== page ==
Joseph Duncan was a Kentuckian, having been born at Paris in that state, February 23, 1794. He is recorded as a sergeant in the Illinois militia, in Capt. Nathan Chambers' company of 30-day men in the War of 1812. He served from April 12 to May 12, 1813. He is also put down as a lieutenant in the second regiment, Samuel Judy, colonel, which served in the War of 1812. He is also said to have fought bravely with Colonel Croghan in the defense of Fort Stephenson in 1813.
At the close of the War of 1812, he settled at the "big hill," now called "Fountain Bluff," in Jackston county. "In 1814, there was quite a large accession to this county. Joseph Duncan, Dr. John G. Duncan, Polly Ann Duncan, old Mrs. Moore, their mother, and her son Ben, with several blacks, settled here. Joe Duncan built the best house in the county, near the river and under the bluff, and it was called the 'White House' as long as it stood. He renovated the mill, and it did considerable business. The Duncans lived there several years. Dr. Duncan died and was buried there." The foundations of the mill dam could be seen a few years ago. Here he occupied himself in the business enterprises common to those pioneer days. In 1823 he was appointed a mjore general of militia. In 1824 he was elected to the State senate from Jackson county. In 1825 he introduced the first legislation on public schools in the state. It was also the most rational that was suggested for many years. Mr. Duncan was elected to congress in 1826, took his seat March 4, 1827, and served continuously till he came home to be inaugurated in 1834.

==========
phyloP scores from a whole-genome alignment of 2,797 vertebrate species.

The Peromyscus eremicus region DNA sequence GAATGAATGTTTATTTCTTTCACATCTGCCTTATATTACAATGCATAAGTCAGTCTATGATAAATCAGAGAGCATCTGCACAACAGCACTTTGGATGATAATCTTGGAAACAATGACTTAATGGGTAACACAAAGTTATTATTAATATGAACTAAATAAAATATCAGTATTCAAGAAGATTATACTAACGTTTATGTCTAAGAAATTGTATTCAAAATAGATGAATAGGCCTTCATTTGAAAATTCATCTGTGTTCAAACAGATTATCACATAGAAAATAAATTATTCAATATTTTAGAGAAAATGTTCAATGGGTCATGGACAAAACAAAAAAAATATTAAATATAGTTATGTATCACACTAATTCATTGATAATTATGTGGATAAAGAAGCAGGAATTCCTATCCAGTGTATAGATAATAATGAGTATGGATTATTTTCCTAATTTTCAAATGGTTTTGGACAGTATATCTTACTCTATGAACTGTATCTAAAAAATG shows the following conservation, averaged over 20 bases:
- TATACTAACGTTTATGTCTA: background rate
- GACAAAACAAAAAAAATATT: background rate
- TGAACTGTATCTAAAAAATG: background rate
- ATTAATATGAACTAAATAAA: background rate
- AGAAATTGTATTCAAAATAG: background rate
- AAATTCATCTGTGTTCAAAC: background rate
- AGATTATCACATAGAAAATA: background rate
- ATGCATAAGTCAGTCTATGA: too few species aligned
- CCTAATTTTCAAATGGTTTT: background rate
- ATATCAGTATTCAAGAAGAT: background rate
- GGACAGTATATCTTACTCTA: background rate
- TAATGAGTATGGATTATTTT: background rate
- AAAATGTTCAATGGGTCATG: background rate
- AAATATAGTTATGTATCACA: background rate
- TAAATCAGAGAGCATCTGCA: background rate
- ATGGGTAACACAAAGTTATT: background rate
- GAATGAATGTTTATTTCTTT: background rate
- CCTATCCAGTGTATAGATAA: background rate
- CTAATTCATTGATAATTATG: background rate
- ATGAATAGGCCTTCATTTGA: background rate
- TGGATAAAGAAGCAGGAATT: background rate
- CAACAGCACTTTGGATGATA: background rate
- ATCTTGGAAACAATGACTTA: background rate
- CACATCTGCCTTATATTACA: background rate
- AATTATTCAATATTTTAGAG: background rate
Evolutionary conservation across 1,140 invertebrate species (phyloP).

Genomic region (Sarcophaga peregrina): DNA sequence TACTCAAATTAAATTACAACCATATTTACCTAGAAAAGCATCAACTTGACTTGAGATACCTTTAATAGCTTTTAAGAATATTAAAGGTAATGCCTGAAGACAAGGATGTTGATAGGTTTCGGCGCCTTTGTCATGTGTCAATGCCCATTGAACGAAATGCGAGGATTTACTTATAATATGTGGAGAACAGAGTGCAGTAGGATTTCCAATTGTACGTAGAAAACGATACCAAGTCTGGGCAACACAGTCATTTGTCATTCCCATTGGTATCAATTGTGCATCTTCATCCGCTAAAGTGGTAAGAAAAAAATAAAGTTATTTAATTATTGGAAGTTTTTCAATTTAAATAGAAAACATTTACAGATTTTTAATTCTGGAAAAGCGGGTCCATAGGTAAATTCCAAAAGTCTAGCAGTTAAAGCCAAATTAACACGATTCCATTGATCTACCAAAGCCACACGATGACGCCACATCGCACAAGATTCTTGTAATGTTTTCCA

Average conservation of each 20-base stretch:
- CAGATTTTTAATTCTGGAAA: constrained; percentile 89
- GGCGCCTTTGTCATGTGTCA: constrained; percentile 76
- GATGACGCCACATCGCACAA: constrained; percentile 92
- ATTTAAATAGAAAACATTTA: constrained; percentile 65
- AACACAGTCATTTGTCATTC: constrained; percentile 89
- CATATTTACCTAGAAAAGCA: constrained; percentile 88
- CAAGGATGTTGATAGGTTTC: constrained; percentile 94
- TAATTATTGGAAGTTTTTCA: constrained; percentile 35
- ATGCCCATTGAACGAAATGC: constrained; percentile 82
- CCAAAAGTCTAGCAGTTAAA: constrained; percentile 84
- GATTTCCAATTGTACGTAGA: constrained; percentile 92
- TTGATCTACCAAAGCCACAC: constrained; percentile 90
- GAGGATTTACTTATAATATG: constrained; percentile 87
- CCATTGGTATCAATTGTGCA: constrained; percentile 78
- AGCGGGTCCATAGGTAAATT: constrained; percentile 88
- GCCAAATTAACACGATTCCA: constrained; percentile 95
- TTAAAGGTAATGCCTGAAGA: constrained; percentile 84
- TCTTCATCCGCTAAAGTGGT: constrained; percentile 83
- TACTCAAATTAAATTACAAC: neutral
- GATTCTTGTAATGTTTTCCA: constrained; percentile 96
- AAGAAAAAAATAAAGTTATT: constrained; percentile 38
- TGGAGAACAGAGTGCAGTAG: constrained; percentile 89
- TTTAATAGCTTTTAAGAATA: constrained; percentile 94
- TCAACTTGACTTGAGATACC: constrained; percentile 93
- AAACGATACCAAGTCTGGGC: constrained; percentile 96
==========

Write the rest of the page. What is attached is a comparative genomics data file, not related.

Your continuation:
Extracted from 1912 A History of Southern Illinois, by George W. Smith, volume 1, page 193.
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